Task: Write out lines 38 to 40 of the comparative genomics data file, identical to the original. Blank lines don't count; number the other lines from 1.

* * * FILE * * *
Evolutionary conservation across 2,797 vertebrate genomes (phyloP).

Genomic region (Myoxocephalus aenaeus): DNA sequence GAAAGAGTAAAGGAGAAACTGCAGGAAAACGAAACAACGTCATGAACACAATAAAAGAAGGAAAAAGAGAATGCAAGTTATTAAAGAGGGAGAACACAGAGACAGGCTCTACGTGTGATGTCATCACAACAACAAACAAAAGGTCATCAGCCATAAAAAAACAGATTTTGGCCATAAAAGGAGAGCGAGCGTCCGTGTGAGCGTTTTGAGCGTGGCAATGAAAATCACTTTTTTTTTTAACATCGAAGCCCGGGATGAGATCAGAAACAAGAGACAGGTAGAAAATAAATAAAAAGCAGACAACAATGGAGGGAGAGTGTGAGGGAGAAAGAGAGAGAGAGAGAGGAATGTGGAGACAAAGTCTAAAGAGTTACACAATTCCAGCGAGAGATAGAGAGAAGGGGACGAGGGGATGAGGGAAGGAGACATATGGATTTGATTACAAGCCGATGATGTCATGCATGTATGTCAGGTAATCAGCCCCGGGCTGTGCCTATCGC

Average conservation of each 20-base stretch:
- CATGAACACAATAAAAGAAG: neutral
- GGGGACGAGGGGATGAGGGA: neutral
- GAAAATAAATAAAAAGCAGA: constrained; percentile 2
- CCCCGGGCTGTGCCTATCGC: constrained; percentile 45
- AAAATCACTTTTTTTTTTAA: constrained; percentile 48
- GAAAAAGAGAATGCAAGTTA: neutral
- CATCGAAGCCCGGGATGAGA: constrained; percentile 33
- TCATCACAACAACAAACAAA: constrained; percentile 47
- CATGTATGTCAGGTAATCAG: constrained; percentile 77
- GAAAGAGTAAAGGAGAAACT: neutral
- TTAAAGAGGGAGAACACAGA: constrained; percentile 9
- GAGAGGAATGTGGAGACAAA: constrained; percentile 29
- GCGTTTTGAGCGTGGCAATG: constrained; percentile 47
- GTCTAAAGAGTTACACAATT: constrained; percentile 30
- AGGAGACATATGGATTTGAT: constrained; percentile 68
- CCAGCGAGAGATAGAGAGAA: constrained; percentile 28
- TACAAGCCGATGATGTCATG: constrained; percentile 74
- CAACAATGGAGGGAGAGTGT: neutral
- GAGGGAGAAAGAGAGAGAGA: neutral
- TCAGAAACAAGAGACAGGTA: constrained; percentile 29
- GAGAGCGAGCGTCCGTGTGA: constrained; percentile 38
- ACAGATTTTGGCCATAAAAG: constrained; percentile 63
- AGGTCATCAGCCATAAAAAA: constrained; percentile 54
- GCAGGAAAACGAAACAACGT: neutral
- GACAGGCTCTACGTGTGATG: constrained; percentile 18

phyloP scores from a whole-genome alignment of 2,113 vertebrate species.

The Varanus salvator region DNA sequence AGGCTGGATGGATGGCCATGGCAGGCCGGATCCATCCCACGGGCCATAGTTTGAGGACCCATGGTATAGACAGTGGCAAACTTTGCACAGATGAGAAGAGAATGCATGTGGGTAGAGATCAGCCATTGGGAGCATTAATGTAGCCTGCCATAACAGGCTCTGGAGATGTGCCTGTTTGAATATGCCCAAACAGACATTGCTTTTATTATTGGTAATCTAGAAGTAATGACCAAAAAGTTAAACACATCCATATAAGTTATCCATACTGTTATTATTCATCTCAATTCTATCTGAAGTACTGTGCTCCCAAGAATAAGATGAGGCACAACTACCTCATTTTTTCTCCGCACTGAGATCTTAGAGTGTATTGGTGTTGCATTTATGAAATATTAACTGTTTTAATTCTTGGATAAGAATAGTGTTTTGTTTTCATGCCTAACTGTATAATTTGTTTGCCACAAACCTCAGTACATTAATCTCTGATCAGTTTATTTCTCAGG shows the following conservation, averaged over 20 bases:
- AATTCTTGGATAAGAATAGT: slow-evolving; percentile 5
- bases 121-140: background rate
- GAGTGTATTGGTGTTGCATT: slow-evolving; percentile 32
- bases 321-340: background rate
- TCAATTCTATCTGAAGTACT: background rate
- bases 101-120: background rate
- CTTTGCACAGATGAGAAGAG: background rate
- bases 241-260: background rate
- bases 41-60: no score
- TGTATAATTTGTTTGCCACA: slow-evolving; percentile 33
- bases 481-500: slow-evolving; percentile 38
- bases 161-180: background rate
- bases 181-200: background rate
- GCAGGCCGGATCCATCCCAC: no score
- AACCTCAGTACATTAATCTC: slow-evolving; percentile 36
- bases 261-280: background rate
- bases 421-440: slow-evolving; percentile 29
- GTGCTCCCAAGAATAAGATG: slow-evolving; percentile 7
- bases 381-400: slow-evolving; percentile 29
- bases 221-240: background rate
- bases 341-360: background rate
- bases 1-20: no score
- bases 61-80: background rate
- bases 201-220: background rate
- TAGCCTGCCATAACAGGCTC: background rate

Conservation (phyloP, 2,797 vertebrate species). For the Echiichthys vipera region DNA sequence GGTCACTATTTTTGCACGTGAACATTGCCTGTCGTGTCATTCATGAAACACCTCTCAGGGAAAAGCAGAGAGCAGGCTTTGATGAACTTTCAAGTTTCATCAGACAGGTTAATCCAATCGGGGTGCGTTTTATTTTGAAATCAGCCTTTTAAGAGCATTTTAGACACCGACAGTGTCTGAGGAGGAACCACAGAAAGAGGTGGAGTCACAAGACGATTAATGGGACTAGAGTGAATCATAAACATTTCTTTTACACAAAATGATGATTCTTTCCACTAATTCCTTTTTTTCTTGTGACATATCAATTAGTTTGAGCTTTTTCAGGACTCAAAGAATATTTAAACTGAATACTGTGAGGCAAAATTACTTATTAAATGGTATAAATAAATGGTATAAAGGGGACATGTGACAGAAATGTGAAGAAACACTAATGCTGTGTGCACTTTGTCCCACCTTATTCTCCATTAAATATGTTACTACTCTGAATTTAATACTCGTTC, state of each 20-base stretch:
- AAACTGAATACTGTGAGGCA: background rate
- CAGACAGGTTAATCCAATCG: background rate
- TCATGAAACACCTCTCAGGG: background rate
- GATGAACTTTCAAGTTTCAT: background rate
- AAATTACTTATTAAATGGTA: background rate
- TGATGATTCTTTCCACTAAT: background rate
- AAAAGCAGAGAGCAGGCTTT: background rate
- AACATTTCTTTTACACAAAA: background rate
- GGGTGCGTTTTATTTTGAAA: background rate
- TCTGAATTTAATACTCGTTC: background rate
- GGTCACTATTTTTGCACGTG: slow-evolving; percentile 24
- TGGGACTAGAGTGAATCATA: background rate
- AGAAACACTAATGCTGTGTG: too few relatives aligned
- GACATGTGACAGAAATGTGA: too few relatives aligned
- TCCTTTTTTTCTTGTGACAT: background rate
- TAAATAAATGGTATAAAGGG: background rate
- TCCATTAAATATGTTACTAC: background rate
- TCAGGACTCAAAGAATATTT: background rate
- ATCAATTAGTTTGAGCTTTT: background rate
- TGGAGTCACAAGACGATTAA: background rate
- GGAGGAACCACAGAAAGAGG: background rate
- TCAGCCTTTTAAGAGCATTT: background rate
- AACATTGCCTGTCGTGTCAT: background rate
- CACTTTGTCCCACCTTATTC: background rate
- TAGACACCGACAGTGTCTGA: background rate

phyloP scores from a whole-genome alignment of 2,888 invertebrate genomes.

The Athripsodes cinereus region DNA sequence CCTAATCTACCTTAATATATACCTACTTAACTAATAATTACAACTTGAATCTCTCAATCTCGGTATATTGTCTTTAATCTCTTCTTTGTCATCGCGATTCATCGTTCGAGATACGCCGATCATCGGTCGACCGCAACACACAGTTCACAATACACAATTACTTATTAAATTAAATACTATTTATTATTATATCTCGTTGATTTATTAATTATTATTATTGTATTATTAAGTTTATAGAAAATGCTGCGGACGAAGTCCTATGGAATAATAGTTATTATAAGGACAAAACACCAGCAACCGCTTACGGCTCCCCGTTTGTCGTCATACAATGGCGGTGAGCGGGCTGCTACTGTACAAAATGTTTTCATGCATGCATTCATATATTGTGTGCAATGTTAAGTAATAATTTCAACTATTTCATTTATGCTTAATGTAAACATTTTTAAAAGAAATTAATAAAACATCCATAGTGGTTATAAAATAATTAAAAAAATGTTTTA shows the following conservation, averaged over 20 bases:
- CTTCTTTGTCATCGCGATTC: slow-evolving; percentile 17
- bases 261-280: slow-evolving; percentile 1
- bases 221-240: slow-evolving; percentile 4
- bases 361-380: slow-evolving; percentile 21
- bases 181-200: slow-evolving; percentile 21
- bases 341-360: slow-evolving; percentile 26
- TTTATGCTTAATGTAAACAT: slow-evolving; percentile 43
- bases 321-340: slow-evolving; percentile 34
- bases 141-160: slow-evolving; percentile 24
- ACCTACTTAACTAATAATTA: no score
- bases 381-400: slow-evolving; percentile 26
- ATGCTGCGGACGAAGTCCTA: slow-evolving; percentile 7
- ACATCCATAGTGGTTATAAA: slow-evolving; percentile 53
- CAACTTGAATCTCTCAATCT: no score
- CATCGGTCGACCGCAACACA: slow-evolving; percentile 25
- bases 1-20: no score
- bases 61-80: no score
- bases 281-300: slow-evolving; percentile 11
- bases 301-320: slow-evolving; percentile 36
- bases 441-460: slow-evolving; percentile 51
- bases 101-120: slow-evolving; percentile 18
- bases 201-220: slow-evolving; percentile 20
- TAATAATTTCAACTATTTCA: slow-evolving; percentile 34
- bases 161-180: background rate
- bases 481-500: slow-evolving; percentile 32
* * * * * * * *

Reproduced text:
- bases 241-260: background rate
- bases 41-60: no score
- TGTATAATTTGTTTGCCACA: slow-evolving; percentile 33